“Being a #YouAreWelcomeHere (#YAWH) scholarship winner carries great responsibility. To win, students must devise a project to bridge cultures and bring international communities together,” said International Admissions Counselor, Kristina Danielle Bolton, who manages the #YAWH Scholarship Program.
In 2020, #YAWH scholarship winners Andres Mondragon, FOX ’23, and Ayna Mammedova, CST ’23, brought their projects to life in the midst of the challenges posed by the COVID-19 crisis.
Mondragon’s project directly addressed a key byproduct of the ongoing pandemic—growing concern among international students about mental health and self-care. His project, a mental health event for students, shed light on this growing problem and empowered students to discuss their feelings and find solutions. Mondragon’s session was part of a “Mental Wellness Day” that he planned together with staff.
Also during #YAWH week, Ayna Mammedova aimed to widen cultural perspectives with her passion project: leading an International Coffee Hour that highlighted her Turkmen culture, which is not well-known or understood in the U.S.
Below, both students share their experiences with this year’s #YAWH Week and future plans for their passion projects.
Promoting Mental Wellness
Andres Mondragon, Statistical Science and Data Analytics, ’23
“I had originally thought of developing a project related to microloans and their impacts on financial wellbeing for women in emerging economies like those of my home country, Peru. However, after my experience as an international student during my first semester at Temple, I decided to change the scope of my project to mental health. I wanted to use my voice and privilege to raise awareness of this relevant topic and perhaps clear some misconceptions surrounding mental health, especially in the international student community.
“I had the opportunity to bring my project to life with the help of two members of the International Affairs staff, Immigration Services Specialist Sarah Froberg and International Admissions Counselor Kristina Bolton. We worked on a two-part event for #YouAreWelcomeHere Week 2020. Part one focused on the art of tai chi, and the second was a wellness event, in which I shared my own experiences with mental health challenges. Together, both parts effectively covered resources, coping mechanisms and general information on how to deal with mental health challenges.
Though this project does not directly relate to my career goals in data science, I felt compelled to pursue it based on my personal journey. After graduating high school before I came to the U.S., I found myself overthinking every single day, and it was a place I didn’t want to be mentally. I remember Leah [Hetzell] and Marena [Ariffin] from International Student Affairs telling me about the resources that are available to international students to address mental health, so now I want to help other international students know that they are not alone. On a larger scale in the future, I hope to make a more significant impact in Peru by developing an app to connect mental health professionals to people in need.”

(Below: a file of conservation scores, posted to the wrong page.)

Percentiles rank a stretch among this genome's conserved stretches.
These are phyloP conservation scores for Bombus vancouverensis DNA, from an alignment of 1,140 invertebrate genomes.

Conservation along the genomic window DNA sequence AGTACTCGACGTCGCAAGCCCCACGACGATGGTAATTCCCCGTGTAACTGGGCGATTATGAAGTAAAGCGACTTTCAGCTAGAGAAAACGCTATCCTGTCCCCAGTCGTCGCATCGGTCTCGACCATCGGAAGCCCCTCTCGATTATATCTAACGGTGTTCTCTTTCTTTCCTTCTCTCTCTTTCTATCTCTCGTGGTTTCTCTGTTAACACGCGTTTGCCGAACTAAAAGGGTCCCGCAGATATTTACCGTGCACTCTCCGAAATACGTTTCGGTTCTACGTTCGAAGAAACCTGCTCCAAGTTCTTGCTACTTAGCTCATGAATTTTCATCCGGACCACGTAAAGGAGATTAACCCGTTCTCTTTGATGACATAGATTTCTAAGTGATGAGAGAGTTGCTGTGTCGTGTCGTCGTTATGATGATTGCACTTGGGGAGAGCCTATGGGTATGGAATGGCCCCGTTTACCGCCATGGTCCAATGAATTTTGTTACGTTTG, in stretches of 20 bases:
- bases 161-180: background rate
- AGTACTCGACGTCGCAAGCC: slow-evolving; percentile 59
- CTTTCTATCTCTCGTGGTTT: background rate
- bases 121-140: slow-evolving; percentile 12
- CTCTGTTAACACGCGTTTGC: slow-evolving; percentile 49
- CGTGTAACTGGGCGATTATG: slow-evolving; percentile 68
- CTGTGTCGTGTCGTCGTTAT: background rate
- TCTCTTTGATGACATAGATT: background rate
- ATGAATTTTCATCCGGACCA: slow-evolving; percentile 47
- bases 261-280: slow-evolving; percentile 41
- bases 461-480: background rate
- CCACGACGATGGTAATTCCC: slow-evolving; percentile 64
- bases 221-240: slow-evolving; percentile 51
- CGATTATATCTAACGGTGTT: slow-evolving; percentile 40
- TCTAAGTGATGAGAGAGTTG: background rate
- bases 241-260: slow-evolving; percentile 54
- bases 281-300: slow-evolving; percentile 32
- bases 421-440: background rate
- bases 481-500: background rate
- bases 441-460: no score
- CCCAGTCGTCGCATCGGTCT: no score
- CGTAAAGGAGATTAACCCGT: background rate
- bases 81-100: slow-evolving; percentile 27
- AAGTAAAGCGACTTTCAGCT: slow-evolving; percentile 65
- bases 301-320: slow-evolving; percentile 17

Spreading Cultural Awareness of Turkmen Culture
Ayna Mammedova, Biochemistry, ’23
“Representing my country at Temple was a dream of mine since I heard about the #YAWH Scholarship. Since then I began thinking a lot about how I could share my culture and promote interculturalism on campus. Leah Hetzell (director) and Marena Ariffin (assistant director) from International Student Affairs (ISA) suggested that I organize a coffee hour spotlighting Turkmenistan during #YouAreWelcomeHere Week this year, and I was immediately inspired.
“I reached out to Turkmen students from other U.S. and international institutions asking for help in representing our beautiful culture. With the help of ISA, Abby Krug, CPH ’22 (whose Russian heritage intertwines with Turkmen culture) and my American friend, Regan Loughran Moore, CST ’23, I put together a presentation with several videos from Turkmen students and interactive activities, such as polls, to test the audience’s knowledge.
“After the event, students and staff who had never heard of Turkmenistan told me that they were inspired to visit. Even my Turkmen friends at the event mentioned that they did not know some of the facts about our country and wanted to visit the new landmarks they learned about. After the presentation, we discussed the misrepresentation of underrepresented cultures, such as that of Central Asia in Borat, and how important it is to exchange cultural experiences to end misconceptions.
“As for the future, I would love to use my #YAWH platform to help international students in STEM (Science, Technology, Engineering and Math) prepare for their academics and careers by creating a small community where experienced students can share their successes and failures with new students. I hope this will address the challenges and frustrations international students have in adapting to a new education system and in finding internships and getting practical experience in the U.S.”
Watch the recap below to learn more about Andres’ and Ayna’s Passion Projects.
By Rachel V. Jenkins, Marketing Manager, Office of International Affairs
Illustration by Lisa Huang, TYL ’21